New Stonewall chief Ruth Hunt: Teach preschool children to celebrate being gay
Emily Dugan is social affairs correspondent for The Independent, i and Independent on Sunday. She was previously a news reporter for The Independent on Sunday. Her investigations into human trafficking have twice been awarded Best Investigative Article at the Anti-Slavery Day Media Awards and her human rights journalism was shortlisted for the Gaby Rado Memorial prize at the 2012 Amnesty Media Awards.
Friday 01 August 2014
Preschool children should be taught about gay relationships to combat future homophobia in society, the new chief executive of Stonewall has told The Independent.
In an exclusive interview, Ruth Hunt said that she wants the gay rights charity to commission books “celebrating difference in all its forms for under-fives”.
The initiative is part of the organisation’s commitment to tackling homophobia in schools, which has the backing of the new Education Secretary. “Nicky Morgan wrote to me this week saying she was very keen to tackle homophobic bullying in schools, and there’s a very real commitment to shifting attitudes in schools,” said Ms Hunt.
“I think the next step is about going into preschools. We need to encourage [under-fives] to think about different families. Loads of kids these days have two mums or two dads – or at least gay uncles and aunts.”
Ms Hunt says the Coalition has been very supportive of the charity’s work with children, which has included sending a film into every primary school celebrating same-sex-parent families. Explaining her own vision for curbing homophobia among future generations, Ms Hunt said: “I think the next step is about going into preschools. I know from all my godchildren that the quality of children’s books depicting difference is dire.
“I really want to commission – and this is something we’ve got to talk about as an organisation – a suite of books that celebrates difference in all its forms for under-fives. With different families in it but also mixed-race people and sent into every preschool setting. That will take time too. But that is possibly one of the most radical campaigns we could do.
Hunt says that gay and lesbian people feel they have to "edit" their behaviour (Getty Images)
“The most important thing is that it’s all age appropriate, but we grew up reading Cinderella and that didn’t turn me into a blatant heterosexual, so we need to just chill out a bit, don’t we? Banning books is never the way. There’s no evidence whatsoever that you can make anyone gay.”
Working with younger children might curb homophobia that is already rife in primary schools, where the use of the word “gay” as a pejorative term is still endemic, she said. “Most language moves on but 98 per cent of kids hear ‘that’s so gay’ on a regular basis and it was the same five years ago. We’ve seen bullying of gay kids go down from 65 per cent to 50 per cent, so the bullying’s going down but not the language.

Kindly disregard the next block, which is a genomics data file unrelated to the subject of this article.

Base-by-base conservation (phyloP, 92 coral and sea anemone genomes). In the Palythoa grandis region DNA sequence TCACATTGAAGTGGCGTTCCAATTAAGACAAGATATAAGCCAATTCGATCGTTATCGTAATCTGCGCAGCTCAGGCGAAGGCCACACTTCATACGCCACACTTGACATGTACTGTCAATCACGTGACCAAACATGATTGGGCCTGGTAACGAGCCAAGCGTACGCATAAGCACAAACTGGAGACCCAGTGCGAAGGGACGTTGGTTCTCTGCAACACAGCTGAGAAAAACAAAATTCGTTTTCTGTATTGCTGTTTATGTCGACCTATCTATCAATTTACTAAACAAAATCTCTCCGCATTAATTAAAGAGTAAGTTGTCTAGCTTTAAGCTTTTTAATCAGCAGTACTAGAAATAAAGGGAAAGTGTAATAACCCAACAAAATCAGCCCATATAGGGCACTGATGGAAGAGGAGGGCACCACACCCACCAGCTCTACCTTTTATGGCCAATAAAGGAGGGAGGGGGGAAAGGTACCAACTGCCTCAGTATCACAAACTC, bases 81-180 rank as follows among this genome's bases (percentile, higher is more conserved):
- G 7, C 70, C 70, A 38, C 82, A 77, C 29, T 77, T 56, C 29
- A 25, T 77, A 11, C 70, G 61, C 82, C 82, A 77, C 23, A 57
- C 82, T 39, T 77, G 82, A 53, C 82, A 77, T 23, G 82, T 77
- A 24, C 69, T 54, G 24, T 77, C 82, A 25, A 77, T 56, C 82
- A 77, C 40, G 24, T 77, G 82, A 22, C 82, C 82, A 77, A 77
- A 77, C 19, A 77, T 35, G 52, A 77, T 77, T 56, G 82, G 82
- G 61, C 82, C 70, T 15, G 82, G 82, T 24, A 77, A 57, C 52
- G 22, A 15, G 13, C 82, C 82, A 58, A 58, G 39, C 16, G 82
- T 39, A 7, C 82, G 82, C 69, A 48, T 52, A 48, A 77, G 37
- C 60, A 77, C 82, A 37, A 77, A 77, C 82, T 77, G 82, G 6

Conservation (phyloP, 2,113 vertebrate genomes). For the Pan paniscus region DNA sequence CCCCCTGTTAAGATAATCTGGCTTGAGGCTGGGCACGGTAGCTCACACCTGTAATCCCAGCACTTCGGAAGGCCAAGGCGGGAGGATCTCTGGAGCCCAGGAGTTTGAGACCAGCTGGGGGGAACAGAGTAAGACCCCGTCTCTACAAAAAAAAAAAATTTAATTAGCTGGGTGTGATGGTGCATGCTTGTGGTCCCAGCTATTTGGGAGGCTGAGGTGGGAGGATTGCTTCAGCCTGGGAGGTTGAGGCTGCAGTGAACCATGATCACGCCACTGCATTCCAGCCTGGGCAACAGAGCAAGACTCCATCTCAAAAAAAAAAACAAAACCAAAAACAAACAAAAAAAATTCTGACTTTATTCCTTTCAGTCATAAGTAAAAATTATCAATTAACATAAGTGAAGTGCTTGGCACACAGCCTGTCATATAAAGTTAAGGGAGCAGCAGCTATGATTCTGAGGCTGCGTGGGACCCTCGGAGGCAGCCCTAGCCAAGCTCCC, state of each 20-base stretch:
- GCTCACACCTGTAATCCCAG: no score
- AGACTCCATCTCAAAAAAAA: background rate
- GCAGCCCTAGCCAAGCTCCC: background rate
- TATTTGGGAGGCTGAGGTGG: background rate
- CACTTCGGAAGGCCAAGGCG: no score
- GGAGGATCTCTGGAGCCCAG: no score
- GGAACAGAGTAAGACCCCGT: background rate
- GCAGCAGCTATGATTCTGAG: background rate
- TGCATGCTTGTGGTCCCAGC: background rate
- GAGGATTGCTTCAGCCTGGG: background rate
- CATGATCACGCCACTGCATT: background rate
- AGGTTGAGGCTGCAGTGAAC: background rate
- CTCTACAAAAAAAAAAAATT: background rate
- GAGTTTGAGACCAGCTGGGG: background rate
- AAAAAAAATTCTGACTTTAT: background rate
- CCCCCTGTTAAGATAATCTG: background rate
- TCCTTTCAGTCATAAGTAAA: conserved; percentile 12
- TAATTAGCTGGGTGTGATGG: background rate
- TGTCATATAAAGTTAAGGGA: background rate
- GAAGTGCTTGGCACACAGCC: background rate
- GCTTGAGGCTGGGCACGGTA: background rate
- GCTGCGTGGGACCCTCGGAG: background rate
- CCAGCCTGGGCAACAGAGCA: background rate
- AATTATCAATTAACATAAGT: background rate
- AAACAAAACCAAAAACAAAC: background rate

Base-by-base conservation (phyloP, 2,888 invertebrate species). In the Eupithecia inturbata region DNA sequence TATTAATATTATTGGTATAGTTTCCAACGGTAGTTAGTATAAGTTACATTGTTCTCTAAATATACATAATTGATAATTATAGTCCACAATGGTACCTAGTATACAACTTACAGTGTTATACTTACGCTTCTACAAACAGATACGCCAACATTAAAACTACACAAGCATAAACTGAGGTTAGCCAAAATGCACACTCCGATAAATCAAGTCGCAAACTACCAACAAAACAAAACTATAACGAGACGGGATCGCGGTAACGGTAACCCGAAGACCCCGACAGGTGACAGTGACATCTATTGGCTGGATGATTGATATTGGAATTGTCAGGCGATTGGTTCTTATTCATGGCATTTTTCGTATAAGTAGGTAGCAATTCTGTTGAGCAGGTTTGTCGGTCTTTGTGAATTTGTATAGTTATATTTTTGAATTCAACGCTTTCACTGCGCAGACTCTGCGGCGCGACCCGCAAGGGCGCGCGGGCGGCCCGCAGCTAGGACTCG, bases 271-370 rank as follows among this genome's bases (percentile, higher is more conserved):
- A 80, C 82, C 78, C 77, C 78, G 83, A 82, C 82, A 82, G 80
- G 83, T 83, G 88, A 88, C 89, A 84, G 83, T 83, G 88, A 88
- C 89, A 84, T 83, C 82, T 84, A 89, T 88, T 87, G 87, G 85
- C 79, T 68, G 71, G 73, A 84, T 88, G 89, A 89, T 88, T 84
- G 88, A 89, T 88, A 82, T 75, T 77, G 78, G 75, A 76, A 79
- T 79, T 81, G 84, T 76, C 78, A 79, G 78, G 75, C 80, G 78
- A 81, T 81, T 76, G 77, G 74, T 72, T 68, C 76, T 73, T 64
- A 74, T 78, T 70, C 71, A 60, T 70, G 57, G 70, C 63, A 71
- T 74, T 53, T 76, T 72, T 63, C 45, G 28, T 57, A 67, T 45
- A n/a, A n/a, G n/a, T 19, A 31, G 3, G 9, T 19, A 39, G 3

“It’s happening in primary schools too. What we’re hearing also in primary schools is ‘you’re so lesbian’ just for girls holding hands. And they’re eight. Teachers have anxiety about pushing back on it. And parents need to too.”
Ruth Hunt was deputy to Ben Summerskill (centre), who led Stonewall for 11 years (Getty Images)
Speaking about government support for Stonewall’s work, she said David Cameron was “incredibly brave” to pursue equal marriage. “You can’t underestimate the importance of marriage at shifting social attitudes and it was incredibly brave of Cameron to pursue that. He didn’t have to.”
The charity has only three international staff at present, but Ms Hunt says they will probably be expanding their international team “because the demand is so high that we’re turning countries away at the moment”.
But her style of working will be in contrast to those of Peter Tatchell and more confrontational campaigners for international gay rights. “[Stonewall’s method of tackling homophobia abroad] doesn’t lend itself to what British-based activists want us to do, which would be to stand outside embassies and shout. We’ve got to be led by the activists on the ground.
“What activists say is shouting out loud in the press is not necessarily helpful... I think a kiss from John Barrowman is hugely powerful, in the same way that showing the Brookside kiss in the  Olympic opening ceremony was incredibly powerful.
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